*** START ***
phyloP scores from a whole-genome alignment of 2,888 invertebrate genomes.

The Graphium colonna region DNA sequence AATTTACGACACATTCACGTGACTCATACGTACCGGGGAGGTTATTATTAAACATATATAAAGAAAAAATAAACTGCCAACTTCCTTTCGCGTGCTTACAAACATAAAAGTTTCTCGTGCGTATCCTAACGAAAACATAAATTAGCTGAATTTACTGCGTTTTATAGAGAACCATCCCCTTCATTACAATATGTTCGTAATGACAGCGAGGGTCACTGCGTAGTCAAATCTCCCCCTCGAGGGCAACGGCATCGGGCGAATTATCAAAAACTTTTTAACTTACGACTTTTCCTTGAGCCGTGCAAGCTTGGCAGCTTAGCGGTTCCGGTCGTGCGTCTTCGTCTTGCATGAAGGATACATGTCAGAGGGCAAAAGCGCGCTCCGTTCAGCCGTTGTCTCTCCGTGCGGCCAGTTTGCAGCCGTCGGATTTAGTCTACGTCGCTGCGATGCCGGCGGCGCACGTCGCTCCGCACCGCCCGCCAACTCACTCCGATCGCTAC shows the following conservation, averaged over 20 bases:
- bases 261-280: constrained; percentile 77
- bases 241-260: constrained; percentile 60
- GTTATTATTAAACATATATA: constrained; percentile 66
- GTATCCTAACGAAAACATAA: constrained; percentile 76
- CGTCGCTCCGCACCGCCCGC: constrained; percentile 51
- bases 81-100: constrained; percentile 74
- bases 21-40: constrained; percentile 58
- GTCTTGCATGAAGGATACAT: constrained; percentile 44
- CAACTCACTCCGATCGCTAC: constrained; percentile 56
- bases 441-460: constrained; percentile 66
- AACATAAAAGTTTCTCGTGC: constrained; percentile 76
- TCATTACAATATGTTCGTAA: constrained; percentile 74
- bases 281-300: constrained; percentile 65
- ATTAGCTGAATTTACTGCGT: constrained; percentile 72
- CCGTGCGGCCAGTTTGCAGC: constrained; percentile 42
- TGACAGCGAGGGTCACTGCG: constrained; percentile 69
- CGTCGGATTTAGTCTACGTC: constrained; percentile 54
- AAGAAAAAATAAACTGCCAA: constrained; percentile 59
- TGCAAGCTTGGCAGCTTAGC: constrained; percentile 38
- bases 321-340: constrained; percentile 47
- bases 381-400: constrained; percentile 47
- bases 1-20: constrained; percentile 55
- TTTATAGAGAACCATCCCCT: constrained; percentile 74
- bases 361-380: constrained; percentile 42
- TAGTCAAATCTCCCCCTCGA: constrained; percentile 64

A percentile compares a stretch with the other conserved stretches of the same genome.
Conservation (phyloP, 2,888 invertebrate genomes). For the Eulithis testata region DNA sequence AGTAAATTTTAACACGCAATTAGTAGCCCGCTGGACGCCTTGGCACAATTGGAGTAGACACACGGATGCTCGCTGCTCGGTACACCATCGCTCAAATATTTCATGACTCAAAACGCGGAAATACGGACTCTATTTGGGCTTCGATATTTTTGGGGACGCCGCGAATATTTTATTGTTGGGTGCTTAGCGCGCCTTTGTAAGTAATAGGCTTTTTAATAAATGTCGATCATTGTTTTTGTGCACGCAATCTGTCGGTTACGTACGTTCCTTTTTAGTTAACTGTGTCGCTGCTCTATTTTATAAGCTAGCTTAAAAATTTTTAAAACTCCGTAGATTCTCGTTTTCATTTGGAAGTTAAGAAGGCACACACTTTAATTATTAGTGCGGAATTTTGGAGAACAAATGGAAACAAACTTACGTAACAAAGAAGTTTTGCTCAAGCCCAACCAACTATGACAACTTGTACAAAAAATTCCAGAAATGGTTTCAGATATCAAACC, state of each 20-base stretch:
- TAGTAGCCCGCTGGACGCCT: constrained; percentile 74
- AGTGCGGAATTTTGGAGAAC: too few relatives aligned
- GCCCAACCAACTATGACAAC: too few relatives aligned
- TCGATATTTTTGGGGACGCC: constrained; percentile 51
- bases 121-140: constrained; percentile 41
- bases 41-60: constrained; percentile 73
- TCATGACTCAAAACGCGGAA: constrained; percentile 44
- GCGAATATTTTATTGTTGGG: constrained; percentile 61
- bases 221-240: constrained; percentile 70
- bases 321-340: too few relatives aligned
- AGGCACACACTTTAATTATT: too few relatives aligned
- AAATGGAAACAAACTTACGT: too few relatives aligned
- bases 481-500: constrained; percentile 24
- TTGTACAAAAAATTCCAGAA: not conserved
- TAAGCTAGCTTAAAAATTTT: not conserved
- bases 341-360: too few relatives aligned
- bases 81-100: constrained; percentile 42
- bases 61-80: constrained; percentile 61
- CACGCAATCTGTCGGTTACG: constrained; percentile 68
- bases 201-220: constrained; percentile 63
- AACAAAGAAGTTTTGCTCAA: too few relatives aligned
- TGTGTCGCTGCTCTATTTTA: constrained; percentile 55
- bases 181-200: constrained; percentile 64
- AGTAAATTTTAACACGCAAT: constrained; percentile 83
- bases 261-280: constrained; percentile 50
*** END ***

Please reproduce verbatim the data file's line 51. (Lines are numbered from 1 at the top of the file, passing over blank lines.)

- TGTGTCGCTGCTCTATTTTA: constrained; percentile 55